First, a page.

Sep 12, 2018
Episode 55: Sophisticated
In Modern English, "sophistication" is a desirable characteristic. However, the word derives from "sophistry," an Ancient Greek intellectual movement with a historically bad reputation. In today's episode, we consider this bad reputation from various perspectives and how it has impacted the development of "sophistic" words over the course of history.
Sep 2, 2018
Episode 54: Philosophy
In the pre-modern world, "philosophy" referred to all forms of intellectual knowledge. Today, the discipline of "philosophy" is just one aspect of the traditional field of philosophia, or "love of knowledge."
Aug 20, 2018
Episode 53: They
The pronoun "they" was borrowed into English from Old Norse. It's an odd borrowing because within a given language, the words for pronouns tend to remain consistent over time. In today's episode, we explore the entire history of "they," from its roots as Proto-Germanic demonstrative adjective to its modern usage as a singular, gender-neutral pronoun in English.
Jul 31, 2018
Episode 52: Linguistic Subjectification (Very, Really, Literally, etc.)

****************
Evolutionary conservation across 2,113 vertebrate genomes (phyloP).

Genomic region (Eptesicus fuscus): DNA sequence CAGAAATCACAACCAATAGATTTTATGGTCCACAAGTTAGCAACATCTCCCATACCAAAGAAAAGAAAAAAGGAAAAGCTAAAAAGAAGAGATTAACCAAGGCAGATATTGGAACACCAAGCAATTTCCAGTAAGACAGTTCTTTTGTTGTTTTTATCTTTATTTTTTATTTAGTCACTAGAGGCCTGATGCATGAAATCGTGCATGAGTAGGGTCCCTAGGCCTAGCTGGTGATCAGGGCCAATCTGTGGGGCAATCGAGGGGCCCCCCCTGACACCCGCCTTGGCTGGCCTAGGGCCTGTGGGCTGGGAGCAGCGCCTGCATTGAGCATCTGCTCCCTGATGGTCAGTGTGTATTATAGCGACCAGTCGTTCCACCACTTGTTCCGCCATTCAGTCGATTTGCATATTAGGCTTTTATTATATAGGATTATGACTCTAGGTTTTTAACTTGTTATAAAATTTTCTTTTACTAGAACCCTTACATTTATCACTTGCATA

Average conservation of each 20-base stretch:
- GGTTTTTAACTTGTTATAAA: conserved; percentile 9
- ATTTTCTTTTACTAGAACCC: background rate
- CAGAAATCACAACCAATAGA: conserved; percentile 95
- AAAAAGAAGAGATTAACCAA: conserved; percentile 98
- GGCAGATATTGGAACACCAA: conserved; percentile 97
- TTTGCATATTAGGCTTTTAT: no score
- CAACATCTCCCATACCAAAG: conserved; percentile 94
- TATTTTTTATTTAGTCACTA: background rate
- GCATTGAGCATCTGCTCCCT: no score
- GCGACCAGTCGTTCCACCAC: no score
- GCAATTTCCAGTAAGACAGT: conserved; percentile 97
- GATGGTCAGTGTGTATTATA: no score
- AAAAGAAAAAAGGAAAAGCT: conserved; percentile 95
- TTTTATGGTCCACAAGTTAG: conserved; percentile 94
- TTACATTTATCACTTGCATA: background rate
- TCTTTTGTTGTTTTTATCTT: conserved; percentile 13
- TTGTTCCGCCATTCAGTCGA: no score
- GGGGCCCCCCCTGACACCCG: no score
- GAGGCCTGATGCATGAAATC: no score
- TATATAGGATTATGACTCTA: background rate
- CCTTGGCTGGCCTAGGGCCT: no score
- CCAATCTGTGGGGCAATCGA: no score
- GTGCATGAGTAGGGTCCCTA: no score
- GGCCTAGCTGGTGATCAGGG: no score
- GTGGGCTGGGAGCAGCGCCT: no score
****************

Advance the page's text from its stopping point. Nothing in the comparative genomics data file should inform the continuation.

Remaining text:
Subjectification is a unique linguistic process by which a word evolves to reflect the subjective viewpoint of the speaker using it. For example, the word "very" used to mean "true," but over time, it lost its objectivity and merely became a way of emphasizing subjective points of view. In this episode, we explore this process in a broad sense and look at a few more examples. Further reading: https://web.stanford.edu/~traugott/resources/TraugottDavidseIntersbfn.pdf http://citeseerx.ist.psu.edu/viewdoc/download?doi=10.1.1.1028.5275&rep=rep1&type=pdf
Jul 16, 2018
Episode 51: The
The word "the" is the sole definite article in the English language. It's also the most common word in our language. However, for such a grammatically fundamental word, its history isn't as straightforward as one might think. Old English had a whopping twenty different forms of the definite article, all of which collapsed into the single, versatile word "the" by the time of Modern English. We discuss some of these older forms and their evolutions.